PASSARELLA: From the moment I’m first approached about submitting pitches, one of my editors will give me some parameters. For both of my Supernatural novels, I was told to use the monster-of-the-week type of format, so basically a standalone story that doesn’t affect the season-long arc. Part of the reason for this is that the season-arc is enfolding while I’m pitching, outlining and writing. I started the pitching process around the time episode eight or nine of season seven was airing and finished the first draft of Rite of Passage on March 1, long before the season wrapped up. So, the season-arc has been a moving target during the writing process for both my Supernatural novels. Also, I was told not to use Castiel (his fate was unknown at the time) or the angels/demon conflict, and not to use the Leviathan, other than in passing and to set up Sam’s and Dean’s mindset with regard to that ongoing threat.
From those guidelines, I come up with the monster (after I find something the show hasn’t used in seven seasons) and the plot. I outline the novel and submit that, then make adjustments based on feedback from my editors and the show liaison. Once those hurdles are cleared, I put my nose to the grindstone for two months of intensive writing. Sometimes the title comes to you right away. For this book I had several titles that my editors and I bounced around before settling on Rite of Passage. For both novels, I was told to make the story as current as possible. Since both seasons were mid-stream, I pushed it as far into the season as possible. However, with Rite of Passage, I was told to set it before “How To Win Friends And Influence Monsters.”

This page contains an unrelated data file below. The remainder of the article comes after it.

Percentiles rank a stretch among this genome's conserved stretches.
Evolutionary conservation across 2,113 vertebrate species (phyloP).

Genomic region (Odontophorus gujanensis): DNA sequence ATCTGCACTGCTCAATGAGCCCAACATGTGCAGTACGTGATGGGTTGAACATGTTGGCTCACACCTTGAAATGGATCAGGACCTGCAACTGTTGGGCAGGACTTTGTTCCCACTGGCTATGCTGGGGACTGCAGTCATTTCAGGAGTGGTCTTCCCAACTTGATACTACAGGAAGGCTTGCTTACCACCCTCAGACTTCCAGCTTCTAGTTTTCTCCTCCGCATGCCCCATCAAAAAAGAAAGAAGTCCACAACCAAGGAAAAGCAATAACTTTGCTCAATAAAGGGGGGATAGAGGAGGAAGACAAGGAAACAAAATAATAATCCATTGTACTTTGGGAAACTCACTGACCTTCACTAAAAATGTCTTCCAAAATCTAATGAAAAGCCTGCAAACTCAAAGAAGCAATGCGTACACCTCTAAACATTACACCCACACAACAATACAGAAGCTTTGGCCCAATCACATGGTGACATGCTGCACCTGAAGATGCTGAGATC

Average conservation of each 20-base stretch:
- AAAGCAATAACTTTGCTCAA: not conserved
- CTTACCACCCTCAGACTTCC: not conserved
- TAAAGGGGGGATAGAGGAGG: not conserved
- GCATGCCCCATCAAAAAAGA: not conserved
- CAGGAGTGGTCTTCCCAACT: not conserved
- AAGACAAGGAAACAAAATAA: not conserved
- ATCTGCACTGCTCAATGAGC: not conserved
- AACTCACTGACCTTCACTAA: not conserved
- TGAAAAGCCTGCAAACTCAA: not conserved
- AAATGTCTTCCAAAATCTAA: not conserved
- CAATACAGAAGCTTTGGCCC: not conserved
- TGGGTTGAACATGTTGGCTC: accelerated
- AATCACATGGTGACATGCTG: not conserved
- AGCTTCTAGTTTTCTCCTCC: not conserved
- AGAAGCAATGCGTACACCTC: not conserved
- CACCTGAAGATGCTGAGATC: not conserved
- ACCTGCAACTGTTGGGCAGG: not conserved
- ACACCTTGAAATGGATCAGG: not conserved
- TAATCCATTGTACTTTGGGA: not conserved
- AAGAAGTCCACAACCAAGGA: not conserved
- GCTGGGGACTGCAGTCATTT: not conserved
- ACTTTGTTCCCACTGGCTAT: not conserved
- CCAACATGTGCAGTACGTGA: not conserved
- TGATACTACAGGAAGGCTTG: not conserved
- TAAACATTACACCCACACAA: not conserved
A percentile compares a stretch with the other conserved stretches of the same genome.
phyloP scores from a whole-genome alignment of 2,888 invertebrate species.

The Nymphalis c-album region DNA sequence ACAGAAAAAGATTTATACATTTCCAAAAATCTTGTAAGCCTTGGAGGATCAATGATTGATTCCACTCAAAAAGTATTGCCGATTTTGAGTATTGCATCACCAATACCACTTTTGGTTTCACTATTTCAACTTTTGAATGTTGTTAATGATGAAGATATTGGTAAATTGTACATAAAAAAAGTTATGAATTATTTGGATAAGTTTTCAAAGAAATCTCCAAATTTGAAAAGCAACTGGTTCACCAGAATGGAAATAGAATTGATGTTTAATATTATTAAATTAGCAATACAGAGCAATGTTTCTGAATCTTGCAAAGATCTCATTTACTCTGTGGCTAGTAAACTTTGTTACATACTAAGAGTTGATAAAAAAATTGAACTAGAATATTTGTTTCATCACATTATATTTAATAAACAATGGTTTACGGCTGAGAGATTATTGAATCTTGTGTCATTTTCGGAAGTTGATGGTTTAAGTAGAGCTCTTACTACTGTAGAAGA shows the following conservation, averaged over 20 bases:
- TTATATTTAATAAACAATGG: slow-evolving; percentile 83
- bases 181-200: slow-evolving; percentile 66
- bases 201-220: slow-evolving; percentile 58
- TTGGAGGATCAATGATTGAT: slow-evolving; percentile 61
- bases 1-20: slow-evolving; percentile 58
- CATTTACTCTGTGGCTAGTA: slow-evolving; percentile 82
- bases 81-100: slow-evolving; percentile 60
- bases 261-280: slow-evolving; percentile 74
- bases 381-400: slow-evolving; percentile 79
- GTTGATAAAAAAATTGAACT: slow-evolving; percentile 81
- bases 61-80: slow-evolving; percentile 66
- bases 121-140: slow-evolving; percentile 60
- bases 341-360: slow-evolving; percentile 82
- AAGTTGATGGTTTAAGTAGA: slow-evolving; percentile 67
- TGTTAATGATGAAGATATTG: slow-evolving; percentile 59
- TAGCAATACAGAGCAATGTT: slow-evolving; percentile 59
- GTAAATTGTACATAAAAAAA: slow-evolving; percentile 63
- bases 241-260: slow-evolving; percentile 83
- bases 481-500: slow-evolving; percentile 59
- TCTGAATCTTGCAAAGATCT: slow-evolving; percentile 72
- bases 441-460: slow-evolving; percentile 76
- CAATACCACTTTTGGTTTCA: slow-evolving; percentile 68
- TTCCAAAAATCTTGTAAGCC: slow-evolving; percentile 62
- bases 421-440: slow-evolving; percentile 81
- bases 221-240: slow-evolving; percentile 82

DNM: Because the main characters are so well-known and loved has it been at all daunting or challenging to write them?
PASSARELLA: The primary challenges are capturing their voices so that readers will read the dialogue and imagine Sam or Dean or Bobby saying those lines. I gather pages of script dialogue for each character from episodes leading up to the point where my story takes place and refer to that often. Next, based upon where we are in the time line when the book takes place, I look at the mental and emotional states of the characters. How were they feeling and acting and reacting at that point in the show. That’s another reason why current script dialogue is important.